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McClellan's corps joined Pope before the battle, but FitzJohn Porter, who commanded one of them, was charged with failure to coöperate. After a long trial he was cashiered, but it appeared later that great injustice had been done him and years afterward he was restored to his place in the army by special act of Congress.

On September 3 McClellan, whose army had been brought up the Potomac to Alexandria, was placed in command of

the defenses of Washington, and a few days Results of the

later Pope was relieved of his command and campaign

McClellan again placed in charge of the army. Lee's campaign had been a brilliant success. He had driven the enemy from the Rappahannock to the defenses at Washington. He had captured thirty guns, 20,000 rifles, and 7000 prisoners, and inflicted on the Federals the loss of 13,500 in killed and wounded. His own loss was 10,000.


1. First Manassas, or Bull Run: Wood and Edmonds, Civil War in the United States, Chap. V; Rhodes, History of the United States, Vol. III, pp. 443–457 ; W. H. Russell, My Diary North and South, pp. 434–478; J. K. Hosmer, Appeal to Arms, Chap. IV; G. F. R. Henderson, Stonewall Jackson, Vol. I, Chap. VI; J. C. Ropes, Story of the Civil War, Chap. IX.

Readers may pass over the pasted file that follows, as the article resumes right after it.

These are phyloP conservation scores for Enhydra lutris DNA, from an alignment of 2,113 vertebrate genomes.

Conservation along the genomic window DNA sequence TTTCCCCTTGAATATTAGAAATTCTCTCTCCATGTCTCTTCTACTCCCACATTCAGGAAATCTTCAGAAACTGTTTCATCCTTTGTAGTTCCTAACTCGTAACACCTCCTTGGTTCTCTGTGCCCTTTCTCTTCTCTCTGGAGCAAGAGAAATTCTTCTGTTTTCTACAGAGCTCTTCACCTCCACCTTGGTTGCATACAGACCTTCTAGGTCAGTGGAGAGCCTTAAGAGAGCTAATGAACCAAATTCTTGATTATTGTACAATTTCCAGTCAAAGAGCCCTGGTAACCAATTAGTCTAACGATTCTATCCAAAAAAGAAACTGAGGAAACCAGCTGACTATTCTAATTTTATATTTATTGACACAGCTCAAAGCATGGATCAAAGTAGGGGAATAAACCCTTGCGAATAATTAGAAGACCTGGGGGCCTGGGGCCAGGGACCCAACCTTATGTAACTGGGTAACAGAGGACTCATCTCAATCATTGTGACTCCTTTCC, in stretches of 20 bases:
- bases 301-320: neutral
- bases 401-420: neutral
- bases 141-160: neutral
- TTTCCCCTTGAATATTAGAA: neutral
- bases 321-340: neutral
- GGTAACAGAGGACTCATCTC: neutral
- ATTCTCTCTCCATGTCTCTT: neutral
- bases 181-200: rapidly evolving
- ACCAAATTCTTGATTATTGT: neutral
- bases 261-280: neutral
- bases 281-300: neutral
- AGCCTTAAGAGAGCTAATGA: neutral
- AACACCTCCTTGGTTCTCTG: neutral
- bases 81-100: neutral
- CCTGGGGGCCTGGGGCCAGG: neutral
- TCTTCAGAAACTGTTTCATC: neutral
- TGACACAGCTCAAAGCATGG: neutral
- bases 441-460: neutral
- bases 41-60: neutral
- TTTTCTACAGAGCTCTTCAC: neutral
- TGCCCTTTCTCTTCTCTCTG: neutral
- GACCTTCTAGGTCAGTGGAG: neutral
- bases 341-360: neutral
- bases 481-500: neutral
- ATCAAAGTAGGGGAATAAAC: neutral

2. Federal Successes in the West: Wood and Edmonds, Chap. XIII; Rhodes, Vol. III, pp. 581-600, 617-628; Hosmer, Chap. VI; Ropes, Vol. II, Chap. I; U. S. Grant, Personal Memoirs, Chaps. XXI-XXIV.

3. The Fall of New Orleans: Rhodes, Vol. III, pp. 629-630; Hosmer, Chap. VIII; E. S. Maclay, History of the Navy, Vol. II, Chaps. IX, X; Jefferson Davis, Rise and Fall of Confederate Government, Vol. II, Chaps. XXVIII, XXIX.

4. The Fight between the Merrimac and Monitor : Rhodes, Vol. III, pp. 608–614; Maclay, Vol. II, Chaps. V, VI; Allan, Army of Northern Virginia, pp. 10–11, 27-28; Jefferson Davis, Rise and Fall of Confederate Government, Vol. II, Chap. XXVII; Battles and Leaders, Vol. I, pp. 692–744; J. T. Scharf, Confederate States Navy, Chaps. VII-X.

5. The Peninsular Campaign: Wood and Edmonds, Chap. VII; Rhodes, Vol. IV, pp. 1-10; Hosmer, Chap. IX; Ropes, Vol. II, pp. 99–116; E. P. Alexander, Military Memoirs of a Confederate, Chaps. IV, V; A. L. Long, Memoirs of Robert E. Lee, Chap. IX; W. Allan, Army of Northern Virginia, pp. 1-64.

6. Jackson's Valley Campaign of 1862: Wood and Edmonds, Chap. IX; Rhodes, Vol. IV, pp. 11-23; Hosmer, Chap. X; Henderson, Stonewall Jackson, Vol. I, Chaps. VIII-XII; W. Allan, Jackson's Valley Campaign.

7. The Seven Days' Fighting around Richmond: Wood and Edmonds, Chap. VIII; Rhodes, Vol. IV, pp. 24–54; Hosmer, Chap. XI; Ropes, Vol. II, pp. 132–212; Henderson, Stonewall Jackson, Vol. II, Chaps. XIII, XIV; Alexander, Chaps. VIII-X; Long, Chap. X; Allan, Army of Northern Virginia, pp. 70–150.